Teaching No Longer a 'Safe' Career Choice

teaching jobsRemember when jobs at the local post office and teachingused to be considered "safe careers." Your mother probably advised you to go down one of those roads more traveled, and forget the more volatile but glamorous career fields, such as managing a hedge fund or producing shows on Broadway. Well mother, it turns out, was wrong.

The New York City Department of Education has delivered some devastating news in terms of job security in the field of teaching, reports The New York Post. For one thing, tenure will no longer be more-or-less automatic.

Before this, if you worked as a teacher for three years, didn't do anything outrageous, and could control the classroom most of the time, you usually received tenure (a guarantee of a decently paid job with good benefits for life). About 99.6 percent of teachers in the city were tenured. Not anymore!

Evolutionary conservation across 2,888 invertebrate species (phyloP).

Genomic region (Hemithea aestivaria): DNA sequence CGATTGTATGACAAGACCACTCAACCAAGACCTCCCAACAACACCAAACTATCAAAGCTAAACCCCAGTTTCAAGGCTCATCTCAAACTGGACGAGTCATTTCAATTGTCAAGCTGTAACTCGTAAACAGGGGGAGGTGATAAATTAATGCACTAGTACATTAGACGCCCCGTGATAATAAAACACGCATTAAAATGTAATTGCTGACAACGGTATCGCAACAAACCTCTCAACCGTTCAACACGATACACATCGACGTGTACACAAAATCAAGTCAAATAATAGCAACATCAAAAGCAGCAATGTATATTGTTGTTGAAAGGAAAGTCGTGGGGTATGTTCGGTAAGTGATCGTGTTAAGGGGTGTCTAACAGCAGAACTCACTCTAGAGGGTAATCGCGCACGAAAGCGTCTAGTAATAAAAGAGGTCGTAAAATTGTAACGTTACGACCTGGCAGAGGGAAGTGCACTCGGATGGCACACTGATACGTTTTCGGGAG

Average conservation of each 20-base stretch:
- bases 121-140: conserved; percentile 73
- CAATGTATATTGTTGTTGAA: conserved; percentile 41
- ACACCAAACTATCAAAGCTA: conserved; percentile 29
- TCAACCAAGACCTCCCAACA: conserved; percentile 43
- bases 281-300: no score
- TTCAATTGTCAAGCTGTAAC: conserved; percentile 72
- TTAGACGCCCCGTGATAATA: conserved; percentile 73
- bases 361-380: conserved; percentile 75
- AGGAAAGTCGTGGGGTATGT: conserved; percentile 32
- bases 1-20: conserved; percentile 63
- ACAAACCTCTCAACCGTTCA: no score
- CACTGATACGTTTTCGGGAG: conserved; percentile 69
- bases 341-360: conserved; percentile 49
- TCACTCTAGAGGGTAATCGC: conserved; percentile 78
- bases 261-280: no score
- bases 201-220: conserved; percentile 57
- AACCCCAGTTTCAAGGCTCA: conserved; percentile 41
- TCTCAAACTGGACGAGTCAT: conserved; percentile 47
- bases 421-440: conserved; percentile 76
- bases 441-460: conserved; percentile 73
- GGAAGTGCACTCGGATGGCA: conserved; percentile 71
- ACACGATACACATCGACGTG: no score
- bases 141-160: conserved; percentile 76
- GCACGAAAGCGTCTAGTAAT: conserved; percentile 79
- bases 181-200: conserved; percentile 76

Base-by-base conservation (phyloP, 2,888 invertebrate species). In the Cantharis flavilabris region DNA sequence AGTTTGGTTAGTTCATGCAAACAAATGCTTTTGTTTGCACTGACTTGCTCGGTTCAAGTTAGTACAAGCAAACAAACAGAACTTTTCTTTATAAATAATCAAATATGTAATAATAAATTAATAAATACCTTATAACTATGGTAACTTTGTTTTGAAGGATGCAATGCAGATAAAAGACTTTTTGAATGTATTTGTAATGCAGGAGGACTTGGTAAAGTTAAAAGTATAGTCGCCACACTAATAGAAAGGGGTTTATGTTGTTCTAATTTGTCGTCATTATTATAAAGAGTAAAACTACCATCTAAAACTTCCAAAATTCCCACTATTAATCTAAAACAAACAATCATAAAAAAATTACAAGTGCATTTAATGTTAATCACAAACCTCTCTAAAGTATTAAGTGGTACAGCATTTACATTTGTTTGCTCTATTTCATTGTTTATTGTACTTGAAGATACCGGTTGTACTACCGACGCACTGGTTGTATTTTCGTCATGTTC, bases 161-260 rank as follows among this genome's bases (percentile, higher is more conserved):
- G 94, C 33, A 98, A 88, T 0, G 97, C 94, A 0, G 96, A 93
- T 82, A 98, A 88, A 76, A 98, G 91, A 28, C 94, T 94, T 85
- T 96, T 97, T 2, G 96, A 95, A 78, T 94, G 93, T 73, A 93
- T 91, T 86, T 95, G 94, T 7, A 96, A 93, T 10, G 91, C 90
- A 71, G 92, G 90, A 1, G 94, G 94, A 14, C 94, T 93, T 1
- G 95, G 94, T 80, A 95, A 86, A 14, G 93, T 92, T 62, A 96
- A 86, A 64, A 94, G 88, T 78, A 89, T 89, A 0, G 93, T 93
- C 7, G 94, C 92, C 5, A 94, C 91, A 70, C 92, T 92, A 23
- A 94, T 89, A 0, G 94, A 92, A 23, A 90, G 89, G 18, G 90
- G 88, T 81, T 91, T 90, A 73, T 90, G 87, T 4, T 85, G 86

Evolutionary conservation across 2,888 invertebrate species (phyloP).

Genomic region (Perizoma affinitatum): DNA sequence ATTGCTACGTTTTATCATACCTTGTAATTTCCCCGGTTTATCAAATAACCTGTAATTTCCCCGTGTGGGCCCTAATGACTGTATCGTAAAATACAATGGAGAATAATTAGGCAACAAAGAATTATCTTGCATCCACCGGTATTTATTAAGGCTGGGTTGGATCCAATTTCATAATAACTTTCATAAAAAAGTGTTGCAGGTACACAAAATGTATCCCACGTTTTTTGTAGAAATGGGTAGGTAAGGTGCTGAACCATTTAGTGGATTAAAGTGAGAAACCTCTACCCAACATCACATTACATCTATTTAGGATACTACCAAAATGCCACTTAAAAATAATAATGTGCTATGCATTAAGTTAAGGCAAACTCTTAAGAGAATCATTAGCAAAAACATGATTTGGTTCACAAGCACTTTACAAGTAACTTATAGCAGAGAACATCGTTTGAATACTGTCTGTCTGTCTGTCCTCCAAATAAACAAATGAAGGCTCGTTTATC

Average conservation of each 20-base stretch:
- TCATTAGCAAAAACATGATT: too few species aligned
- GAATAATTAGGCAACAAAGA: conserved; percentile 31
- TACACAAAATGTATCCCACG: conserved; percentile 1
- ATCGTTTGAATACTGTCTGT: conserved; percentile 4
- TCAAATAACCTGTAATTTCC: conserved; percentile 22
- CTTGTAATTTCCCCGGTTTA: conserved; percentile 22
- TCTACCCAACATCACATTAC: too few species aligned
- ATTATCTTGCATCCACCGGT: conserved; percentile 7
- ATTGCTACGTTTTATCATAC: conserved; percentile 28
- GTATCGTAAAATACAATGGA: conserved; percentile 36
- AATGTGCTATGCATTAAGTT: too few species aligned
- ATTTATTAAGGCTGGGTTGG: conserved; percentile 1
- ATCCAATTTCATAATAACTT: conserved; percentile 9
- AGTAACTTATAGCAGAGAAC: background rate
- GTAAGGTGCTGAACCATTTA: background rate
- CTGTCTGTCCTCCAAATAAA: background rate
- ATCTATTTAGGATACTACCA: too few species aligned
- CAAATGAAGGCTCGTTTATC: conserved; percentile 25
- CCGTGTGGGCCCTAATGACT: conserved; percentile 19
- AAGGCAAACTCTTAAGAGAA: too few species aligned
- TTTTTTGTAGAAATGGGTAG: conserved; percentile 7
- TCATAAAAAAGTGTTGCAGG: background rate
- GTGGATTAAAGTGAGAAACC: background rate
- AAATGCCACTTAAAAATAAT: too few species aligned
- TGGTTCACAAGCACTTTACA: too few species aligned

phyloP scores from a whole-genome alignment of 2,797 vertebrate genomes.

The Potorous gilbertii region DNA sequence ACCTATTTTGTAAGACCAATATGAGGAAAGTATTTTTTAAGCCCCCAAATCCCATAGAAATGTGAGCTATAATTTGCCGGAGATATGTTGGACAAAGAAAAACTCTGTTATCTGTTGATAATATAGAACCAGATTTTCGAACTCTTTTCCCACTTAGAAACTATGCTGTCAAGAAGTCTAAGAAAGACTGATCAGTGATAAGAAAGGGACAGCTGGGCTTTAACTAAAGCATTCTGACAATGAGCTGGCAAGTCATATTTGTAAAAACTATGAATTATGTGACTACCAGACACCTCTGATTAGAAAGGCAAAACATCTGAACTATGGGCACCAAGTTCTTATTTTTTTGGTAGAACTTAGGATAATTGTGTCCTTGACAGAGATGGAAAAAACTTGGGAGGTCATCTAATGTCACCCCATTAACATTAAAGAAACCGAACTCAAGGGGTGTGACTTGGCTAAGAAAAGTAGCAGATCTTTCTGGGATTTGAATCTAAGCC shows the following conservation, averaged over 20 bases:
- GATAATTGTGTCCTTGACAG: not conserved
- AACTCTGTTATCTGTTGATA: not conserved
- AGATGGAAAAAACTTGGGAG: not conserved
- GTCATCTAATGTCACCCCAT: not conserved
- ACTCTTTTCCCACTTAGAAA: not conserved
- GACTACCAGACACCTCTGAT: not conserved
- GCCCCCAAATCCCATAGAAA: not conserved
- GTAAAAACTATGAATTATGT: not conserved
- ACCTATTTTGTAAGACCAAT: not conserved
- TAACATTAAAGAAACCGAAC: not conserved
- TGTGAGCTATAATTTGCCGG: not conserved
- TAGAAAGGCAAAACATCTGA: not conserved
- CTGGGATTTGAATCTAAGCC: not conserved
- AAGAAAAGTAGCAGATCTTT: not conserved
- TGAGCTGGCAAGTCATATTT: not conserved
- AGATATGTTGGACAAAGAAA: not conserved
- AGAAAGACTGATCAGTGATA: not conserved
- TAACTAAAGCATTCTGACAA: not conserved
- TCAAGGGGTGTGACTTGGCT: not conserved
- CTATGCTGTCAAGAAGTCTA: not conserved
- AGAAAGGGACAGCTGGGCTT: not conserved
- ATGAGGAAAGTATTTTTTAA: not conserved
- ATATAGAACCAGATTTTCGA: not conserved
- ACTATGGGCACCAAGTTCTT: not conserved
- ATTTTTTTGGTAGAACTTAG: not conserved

Now, teachers in the city's school districts will have to receive ratings as an effective teacher over a two-year time frame in order to receive the much coveted tenured status. Your principal will have to officially recommend you for tenure, taking into consideration your students' test scores as well as their feedback. Principals too, will be more under the gun, based on the new system. They'll have to master preparing teacher recommendations in a three-paragraph format.

When Cathie Black takes charge of education early next month, there will probably be more and more hits to job security for public school teachers in New York. Considering current trends, it might be wise to anticipate fewer of those "safe" administrative jobs in the city's public school system.

Here is something for us all to consider: Can you name a category of job that is still considered "secure"?

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